A Selfless Act

Organ Donor Jordan Guenette
and Recipient Derek Bacvar Celebrate Kidney Day

Story by Karen Paton-Evans
Photography Courtesy of the Guenette and Bacvar Families

Kidney Day, May 8, 2012: Kidney patient Derek Bacvar (left) prepares to receive an organ to be transplanted from Windsor native Jordan Guenette.

Of all the special occasions Jordan Guenette and Derek Bacvar spend together, they both agree that right up there is Kidney Day.

The two men will always remember their wives’ and children’s birthdays, their wedding anniversaries and May 8, the day Jordan gifted one of his kidneys to Derek. “He gave me my life back in 2012,” Derek says. To mark the turning point in both their lives, the organ brothers and their families gather for a homecooked meal to celebrate the vitally important anniversary.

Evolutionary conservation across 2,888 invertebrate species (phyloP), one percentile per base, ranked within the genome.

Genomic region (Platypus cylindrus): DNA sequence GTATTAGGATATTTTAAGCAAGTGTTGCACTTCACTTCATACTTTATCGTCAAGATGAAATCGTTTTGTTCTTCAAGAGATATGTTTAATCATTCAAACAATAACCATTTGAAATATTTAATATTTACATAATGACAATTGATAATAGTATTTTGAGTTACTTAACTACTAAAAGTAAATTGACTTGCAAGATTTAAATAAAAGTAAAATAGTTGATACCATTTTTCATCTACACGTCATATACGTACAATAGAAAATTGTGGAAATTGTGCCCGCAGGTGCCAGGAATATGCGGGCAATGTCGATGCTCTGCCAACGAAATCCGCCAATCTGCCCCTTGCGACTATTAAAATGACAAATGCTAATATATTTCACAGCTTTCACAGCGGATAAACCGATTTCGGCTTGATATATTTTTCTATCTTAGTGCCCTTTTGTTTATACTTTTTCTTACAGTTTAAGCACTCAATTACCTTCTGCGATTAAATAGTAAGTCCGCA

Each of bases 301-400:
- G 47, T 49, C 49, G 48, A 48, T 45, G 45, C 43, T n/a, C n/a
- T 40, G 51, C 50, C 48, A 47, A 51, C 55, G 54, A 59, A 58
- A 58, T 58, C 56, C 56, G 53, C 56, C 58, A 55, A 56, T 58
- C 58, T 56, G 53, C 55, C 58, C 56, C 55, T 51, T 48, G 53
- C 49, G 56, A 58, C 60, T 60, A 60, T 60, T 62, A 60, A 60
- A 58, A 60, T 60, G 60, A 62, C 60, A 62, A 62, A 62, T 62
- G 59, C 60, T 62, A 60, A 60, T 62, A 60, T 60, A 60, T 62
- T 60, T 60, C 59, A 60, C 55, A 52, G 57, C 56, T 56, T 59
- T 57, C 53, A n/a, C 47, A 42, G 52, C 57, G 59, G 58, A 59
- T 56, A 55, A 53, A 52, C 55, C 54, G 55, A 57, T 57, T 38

Their special relationship had a sad and worrying beginning. Jordan, a Windsor native who moved to Timmins for work in 2008, was alarmed when he found his cousin, Bill Martin, upset that his best friend, Derek, would likely die without a timely kidney transplant. Jordan had encountered Derek a few times previously in Timmins and recalled liking the young man.

“How can I help?” Jordan asked.

Along with several other concerned friends in the Timmins area, Jordan had his blood type verified for compatibility and gave the information to Derek’s doctor. It was the first step in determining if his kidney could be a replacement for Derek’s barely functioning one.

“A married couple and I were both found to be matches,” Jordan says. They all sat down together with Derek and determined who would be the donor. “The mill where I worked had just burned down and I was laid off while it was being rebuilt. For timing reasons, it made sense that we would give my kidney a try first,” Jordan says. If Derek’s system rejected it, his other friends would serve as backups.